By NEMS Daily Journal
America headed to unrest, revolution
The town where I grew up was small. Life was simple. There were no titans of corporate America, no private jets or billionaires. There were no opportunities for genuine socioeconomic advance. (NAFTA and Permanent Normal Trade Relations With China made sure of that.)
Education was the only way out – this I learned from my mother, whose manner of parenting resembled that of Genghis Khan more than Florence Nightingale.
I dreamed of doing something big with my life. While attending the local public schools in Pontotoc, I studied hard and did my homework. My diligence in class resulted in a tangible reward when I received an academic scholarship that made it possible for me to attend The University of the South in Sewanee, Tenn. Today I am a board-certified emergency medicine physician.
Personal experience taught me two important lessons:
1) Life is really not that hard.
2) Most of us reap what we sow.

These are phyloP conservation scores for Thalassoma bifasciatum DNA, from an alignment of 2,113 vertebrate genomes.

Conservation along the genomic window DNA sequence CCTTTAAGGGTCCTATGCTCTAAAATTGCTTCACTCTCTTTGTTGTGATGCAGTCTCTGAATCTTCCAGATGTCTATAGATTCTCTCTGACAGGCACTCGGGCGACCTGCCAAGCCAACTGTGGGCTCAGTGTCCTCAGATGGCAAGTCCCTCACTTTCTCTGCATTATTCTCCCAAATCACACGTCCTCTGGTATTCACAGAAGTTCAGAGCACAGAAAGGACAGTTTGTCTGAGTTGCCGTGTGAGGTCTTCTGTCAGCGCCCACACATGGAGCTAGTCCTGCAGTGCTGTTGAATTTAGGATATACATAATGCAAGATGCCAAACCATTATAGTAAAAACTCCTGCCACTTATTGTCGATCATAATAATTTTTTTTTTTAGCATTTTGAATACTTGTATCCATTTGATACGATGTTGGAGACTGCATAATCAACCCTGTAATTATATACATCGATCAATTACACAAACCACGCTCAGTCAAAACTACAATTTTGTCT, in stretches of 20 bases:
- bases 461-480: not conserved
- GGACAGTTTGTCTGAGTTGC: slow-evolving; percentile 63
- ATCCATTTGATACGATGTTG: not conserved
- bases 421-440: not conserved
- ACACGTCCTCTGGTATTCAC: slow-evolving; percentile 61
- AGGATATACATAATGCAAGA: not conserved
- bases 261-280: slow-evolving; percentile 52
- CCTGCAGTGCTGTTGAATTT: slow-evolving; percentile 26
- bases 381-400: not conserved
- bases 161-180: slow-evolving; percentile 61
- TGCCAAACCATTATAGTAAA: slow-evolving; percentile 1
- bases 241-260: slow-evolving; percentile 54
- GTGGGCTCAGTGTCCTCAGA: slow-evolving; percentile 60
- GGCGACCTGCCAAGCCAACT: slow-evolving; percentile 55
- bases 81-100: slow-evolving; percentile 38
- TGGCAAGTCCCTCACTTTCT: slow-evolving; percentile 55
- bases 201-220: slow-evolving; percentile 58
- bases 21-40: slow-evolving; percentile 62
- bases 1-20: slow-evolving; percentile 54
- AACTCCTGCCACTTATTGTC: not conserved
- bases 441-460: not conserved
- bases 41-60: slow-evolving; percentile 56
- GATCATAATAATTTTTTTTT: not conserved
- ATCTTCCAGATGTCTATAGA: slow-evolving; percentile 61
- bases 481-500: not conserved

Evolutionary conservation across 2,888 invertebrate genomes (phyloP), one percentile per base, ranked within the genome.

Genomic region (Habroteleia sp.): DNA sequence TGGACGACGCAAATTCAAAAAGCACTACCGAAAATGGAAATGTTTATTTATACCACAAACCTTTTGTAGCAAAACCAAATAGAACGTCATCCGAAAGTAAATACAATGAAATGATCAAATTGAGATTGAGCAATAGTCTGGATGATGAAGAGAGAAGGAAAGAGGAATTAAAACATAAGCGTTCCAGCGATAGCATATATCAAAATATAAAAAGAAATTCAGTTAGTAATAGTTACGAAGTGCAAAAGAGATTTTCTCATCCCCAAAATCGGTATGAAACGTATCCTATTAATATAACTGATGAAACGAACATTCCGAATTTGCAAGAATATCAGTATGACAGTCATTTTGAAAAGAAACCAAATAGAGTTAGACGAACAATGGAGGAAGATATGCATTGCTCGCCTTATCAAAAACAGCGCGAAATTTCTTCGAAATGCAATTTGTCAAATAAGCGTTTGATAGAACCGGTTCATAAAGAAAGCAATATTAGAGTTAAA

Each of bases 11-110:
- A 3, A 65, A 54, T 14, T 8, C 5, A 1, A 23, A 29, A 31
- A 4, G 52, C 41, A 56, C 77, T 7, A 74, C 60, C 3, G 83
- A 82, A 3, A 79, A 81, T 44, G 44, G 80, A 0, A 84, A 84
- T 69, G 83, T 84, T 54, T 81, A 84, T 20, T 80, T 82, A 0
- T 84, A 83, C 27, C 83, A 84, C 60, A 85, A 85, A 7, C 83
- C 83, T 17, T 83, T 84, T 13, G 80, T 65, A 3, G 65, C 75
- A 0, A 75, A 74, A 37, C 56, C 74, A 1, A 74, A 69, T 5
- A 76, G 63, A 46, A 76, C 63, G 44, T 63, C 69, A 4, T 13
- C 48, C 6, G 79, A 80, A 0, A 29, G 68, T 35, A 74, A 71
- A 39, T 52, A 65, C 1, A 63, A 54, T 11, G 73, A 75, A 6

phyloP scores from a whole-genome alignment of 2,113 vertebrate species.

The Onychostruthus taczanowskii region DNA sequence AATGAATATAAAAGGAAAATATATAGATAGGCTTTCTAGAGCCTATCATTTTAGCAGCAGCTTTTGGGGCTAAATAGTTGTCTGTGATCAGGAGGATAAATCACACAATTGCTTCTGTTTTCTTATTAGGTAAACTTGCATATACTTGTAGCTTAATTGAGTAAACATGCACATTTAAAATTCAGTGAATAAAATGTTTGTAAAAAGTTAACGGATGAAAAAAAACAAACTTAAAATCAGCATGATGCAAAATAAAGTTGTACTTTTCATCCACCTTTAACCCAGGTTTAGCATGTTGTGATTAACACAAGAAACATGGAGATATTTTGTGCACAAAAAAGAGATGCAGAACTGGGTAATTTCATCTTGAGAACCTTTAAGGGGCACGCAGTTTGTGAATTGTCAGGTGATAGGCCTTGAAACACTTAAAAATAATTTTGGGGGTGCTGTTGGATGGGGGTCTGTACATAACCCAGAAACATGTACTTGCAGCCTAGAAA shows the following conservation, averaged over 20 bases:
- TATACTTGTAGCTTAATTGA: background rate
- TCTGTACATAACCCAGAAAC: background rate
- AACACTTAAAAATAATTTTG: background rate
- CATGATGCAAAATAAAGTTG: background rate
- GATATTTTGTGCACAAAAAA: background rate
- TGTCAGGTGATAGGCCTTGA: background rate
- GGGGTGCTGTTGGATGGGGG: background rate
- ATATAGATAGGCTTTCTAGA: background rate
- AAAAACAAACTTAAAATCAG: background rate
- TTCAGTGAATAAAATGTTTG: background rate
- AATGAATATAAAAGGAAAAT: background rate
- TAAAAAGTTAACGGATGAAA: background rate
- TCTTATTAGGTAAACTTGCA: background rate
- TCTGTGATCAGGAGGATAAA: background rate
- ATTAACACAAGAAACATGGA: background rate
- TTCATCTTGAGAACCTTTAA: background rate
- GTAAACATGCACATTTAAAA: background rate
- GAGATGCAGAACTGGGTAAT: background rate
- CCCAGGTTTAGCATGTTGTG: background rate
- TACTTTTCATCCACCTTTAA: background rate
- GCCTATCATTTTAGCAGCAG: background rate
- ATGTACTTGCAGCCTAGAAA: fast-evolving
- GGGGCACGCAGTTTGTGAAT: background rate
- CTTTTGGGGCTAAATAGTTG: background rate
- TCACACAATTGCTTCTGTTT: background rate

Every day I wake up to a country I no longer recognize – the country governed for eight years of my childhood by Ronald Reagan’s pragmatism and common sense. Today, entitlement programs abound. Everyone is a victim. Sloth stands in place of personal initiative. Hard work no longer pays off. The fruits of ingenuity are redistributed to simpletons and derelicts. Ne’er-do-wells have been co-opted by the left and now represent an entire voting block of 47 million annointed monthly with food stamps and a government check. America is no more.
Some day the timeless laws of economics will reign supreme and the federal government will collapse. The coffers of entitlement recipients will at last run dry. Civil unrest will wash over every street. The social order will be turned on its head and those who have long fed at the government trough, funded solely by the hard-working few, will at last get what they deserve.
I pray I am around to see it.
Starner Jones, MD
(formerly of Pontotoc)
LETTERS POLICY: The Daily Journal welcomes letters from readers. Letters should be brief – not more than 350 words. Shorter letters are preferred. Letters must be signed, with the name, address and daytime telephone number of the writer. Anonymous letters will not be considered. Letters are subject to abridgment. Send letters to The Editor, Box 909, Tupelo, MS 38802-0909, fax to 842-2233 or email to email@example.com.